Graphical LCD touch screen project

Discussion in 'The Projects Forum' started by Hurdy, Mar 25, 2007.

  1. Hurdy

    Thread Starter Senior Member

    Feb 27, 2006
    137
    0
    Hi everyone,

    I am just enquiring to find out the basics on how to control a graphical LCD with an embedded system.

    My knowledge so far reaches as far as using a PIC microcontroller controlling 16x2 LCD displays and the microcontrollers with the ARM architecture.

    For my 3rd and final year in uni I am required to do a personal project of my choice. I just thought I would start enquiring now (project starts September 2007), so I have a better idea of what I'm doing or can't do for when the time comes.

    I have an idea of creating some kind of embedded system that interfaces to the user using an LCD touch screen to control a desired application.

    Could anyone aid me on where to begin. i.e. how do I get a graphical LCD to display graphics? Whenever I have controlled a 16x2 LCD I just send 8 or 4 bits of control data at a time and hey presto it displays what I tell it to. Now, my imagination leads me to believe that such basic control does not apply to a graphical touch LCD.

    What kind of chips do I use to control a graphical LCD?

    From just simple browsing I have noticed that there are graphical LCD controllers out there. What exactly do they do? Can they be controlled from simple microcontrollers such as PIC18F4620 or NXP LPC2129?

    Any information anyone has about such an application would be most welcomed. You could say I'm just trying to find the road signs so I know what direction to head in.

    Thank you for your time and assistance,

    Rob
     
  2. n9352527

    AAC Fanatic!

    Oct 14, 2005
    1,198
    4
    It depends on the specific display you are using. There are displays that already have integrated controllers onboard, these are controlled through the digital interfaces, which can be proprietary. The manufacturers will have datasheets showing how to interface and what data to send. An example is Sharp VGA display (LQ064V3DG01), do a search for item 1098278 at Farnell and have a look at the datasheet.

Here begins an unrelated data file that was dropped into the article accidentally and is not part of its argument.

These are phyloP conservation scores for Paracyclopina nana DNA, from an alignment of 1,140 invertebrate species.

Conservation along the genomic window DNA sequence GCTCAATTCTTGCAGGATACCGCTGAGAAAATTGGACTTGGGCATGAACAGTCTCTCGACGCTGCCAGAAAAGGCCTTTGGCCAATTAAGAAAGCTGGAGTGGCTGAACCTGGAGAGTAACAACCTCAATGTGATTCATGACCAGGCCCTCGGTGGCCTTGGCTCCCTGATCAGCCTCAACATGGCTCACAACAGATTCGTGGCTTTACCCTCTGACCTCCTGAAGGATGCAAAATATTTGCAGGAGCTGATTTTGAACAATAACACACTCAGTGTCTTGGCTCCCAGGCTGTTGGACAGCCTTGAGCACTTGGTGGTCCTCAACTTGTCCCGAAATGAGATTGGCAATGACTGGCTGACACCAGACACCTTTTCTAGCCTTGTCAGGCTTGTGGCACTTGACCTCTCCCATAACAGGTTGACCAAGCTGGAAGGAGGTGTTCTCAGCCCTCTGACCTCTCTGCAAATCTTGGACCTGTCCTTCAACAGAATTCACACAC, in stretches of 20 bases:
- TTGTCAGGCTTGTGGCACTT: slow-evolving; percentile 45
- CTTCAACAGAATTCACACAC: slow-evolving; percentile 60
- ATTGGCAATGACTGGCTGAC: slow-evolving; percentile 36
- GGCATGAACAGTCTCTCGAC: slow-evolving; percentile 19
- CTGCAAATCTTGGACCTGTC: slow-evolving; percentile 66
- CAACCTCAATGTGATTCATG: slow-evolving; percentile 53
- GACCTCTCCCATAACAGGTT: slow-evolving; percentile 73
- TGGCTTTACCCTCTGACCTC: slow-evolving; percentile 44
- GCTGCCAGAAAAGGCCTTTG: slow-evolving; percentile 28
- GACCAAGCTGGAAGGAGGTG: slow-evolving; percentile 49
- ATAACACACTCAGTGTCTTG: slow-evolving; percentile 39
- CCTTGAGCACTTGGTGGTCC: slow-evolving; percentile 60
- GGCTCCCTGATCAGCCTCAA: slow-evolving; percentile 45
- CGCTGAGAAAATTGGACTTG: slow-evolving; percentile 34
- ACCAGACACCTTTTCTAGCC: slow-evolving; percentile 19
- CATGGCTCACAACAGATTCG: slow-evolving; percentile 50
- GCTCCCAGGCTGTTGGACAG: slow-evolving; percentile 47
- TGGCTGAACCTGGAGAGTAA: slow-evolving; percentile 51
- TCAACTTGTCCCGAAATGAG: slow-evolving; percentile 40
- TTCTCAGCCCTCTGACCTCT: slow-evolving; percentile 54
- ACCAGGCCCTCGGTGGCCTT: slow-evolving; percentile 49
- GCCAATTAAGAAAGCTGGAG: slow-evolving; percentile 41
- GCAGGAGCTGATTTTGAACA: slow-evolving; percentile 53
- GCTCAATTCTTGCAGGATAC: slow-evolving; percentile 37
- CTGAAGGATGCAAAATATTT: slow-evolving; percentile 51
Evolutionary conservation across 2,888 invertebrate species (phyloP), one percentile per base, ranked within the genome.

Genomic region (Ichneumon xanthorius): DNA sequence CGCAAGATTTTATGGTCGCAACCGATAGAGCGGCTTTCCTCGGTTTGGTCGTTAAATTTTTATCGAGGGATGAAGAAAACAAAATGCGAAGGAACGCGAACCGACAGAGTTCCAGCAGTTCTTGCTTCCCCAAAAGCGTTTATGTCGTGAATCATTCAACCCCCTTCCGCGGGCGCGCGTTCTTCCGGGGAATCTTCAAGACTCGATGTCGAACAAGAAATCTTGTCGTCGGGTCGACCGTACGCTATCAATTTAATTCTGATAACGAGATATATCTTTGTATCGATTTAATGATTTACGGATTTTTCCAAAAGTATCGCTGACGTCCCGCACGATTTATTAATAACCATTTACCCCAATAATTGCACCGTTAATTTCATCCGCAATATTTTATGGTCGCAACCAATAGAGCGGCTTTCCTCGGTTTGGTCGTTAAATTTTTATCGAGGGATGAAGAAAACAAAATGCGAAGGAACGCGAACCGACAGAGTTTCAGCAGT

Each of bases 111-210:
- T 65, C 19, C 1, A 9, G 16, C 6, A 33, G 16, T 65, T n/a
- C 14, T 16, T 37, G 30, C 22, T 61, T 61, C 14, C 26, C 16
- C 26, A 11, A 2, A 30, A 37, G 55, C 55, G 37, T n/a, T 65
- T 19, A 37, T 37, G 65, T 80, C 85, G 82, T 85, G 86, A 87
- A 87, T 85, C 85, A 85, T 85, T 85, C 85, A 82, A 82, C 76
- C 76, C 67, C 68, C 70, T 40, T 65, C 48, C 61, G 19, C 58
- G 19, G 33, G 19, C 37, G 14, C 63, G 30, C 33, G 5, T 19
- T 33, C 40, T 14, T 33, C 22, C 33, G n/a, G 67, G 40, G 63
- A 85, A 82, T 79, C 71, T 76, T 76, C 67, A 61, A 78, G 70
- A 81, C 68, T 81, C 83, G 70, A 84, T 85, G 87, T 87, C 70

There are also naked displays, the ones without any controller onboard. You would be asking for trouble if you decide to go this route, and finding one to buy is also difficult.

    First, you have to decide the resolution and the colour depth that you are interested in, then search for a suitable display. Hitachi and Sharp have extensive ranges to suit different needs.

    Last, you could go with a VGA controller route and then obtain a cheap or used TFT monitor. This is potentially much cheaper and gives you flexibility in choosing the display.

    They can be controlled from any microcontroller/processor. Although you have to keep in mind the speed (data rate) that the display need. For example, feeding a 8-bit colour VGA at 60Hz refresh means that you have to pump more than 18MB of data a second, and also need quite big screen buffer memory. You can alleviate this requirement by decreasing the refresh rate somewhat.

    The touch screen requirement is somewhat more difficult. It is rare to find display with touch screen on the market. What I would suggest is to find an EPOS supplier, they usually have modules for this kind of display and obtaining one from them is always a possibility. It'd probably cost you quite substantially. The one that I have seen have a PS2 interface for the touch controller, and acted more or less like a mouse with an appropriate OS control. I'm sure it can also be custom controlled with a suitable microcontroller/processor. The datasheet would explain how to do this.
     
  3. Hurdy

    Thread Starter Senior Member

    Feb 27, 2006
    137
    0
    Hi n9352527,

    Thank you for your response. I'm sorry for taking so long to reply, I have been away from my home for some time and access to the internet in my free time was quite difficult.
    I shall read upon what you have said and re-open this threat when I get more time. Busy busy at the moment.

    Thank you again,

    Rob
     
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